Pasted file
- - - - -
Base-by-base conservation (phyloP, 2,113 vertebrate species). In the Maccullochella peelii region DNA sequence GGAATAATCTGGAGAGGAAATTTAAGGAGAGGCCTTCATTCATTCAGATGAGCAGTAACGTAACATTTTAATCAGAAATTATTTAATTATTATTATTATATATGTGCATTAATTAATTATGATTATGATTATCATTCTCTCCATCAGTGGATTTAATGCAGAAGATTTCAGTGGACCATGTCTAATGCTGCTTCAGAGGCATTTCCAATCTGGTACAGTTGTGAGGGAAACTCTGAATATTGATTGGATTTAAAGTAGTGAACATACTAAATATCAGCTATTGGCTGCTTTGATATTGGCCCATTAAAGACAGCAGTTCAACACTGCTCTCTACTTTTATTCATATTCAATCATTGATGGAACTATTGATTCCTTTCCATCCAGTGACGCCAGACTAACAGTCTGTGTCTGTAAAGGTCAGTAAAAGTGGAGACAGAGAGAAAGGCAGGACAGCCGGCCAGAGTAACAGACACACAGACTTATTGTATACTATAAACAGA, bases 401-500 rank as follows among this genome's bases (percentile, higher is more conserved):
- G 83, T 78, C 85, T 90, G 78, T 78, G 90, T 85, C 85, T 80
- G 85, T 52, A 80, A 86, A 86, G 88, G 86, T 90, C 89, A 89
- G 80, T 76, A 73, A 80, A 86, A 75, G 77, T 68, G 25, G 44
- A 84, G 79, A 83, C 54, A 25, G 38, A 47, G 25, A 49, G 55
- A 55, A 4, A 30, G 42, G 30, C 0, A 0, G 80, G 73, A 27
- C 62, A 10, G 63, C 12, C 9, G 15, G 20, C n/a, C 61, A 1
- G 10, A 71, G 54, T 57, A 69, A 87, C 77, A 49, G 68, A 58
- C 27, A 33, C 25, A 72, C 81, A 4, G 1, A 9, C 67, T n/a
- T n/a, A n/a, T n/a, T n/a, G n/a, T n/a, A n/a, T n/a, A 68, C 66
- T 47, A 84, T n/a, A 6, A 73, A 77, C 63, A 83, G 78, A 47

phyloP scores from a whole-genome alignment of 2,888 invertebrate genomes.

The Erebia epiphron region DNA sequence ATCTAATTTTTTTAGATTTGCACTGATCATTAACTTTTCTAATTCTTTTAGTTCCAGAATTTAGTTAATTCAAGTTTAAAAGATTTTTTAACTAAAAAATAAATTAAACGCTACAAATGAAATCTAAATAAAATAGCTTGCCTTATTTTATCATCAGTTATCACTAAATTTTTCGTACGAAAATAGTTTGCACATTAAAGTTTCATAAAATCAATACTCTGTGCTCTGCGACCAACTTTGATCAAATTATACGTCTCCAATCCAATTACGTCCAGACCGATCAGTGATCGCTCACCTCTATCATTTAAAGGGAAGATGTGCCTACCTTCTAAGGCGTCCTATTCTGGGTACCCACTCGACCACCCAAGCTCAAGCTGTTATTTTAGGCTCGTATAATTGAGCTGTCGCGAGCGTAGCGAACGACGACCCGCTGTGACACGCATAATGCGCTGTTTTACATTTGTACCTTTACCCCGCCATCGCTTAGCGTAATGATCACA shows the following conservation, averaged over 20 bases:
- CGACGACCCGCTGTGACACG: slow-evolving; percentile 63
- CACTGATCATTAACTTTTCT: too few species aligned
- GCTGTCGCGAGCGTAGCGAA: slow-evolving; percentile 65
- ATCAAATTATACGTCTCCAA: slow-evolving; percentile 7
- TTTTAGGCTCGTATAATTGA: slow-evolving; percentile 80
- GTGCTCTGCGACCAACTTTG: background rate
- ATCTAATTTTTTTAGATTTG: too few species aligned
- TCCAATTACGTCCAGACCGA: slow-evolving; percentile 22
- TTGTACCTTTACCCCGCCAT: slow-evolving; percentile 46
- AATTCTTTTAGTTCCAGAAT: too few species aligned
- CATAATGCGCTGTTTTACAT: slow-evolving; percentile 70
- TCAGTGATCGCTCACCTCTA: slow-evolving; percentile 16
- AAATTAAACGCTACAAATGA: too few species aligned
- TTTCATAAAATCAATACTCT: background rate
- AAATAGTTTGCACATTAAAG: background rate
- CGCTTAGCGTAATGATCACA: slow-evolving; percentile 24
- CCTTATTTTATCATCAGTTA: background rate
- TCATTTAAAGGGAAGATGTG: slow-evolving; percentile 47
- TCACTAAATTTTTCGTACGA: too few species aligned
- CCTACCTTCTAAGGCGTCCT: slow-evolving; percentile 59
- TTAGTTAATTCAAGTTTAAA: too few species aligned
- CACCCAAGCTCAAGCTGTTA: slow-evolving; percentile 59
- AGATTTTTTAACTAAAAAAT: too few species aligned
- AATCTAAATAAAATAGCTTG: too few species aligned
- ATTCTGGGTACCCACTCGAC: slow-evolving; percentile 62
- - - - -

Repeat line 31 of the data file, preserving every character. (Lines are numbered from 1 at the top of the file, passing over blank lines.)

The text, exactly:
- TCATTTAAAGGGAAGATGTG: slow-evolving; percentile 47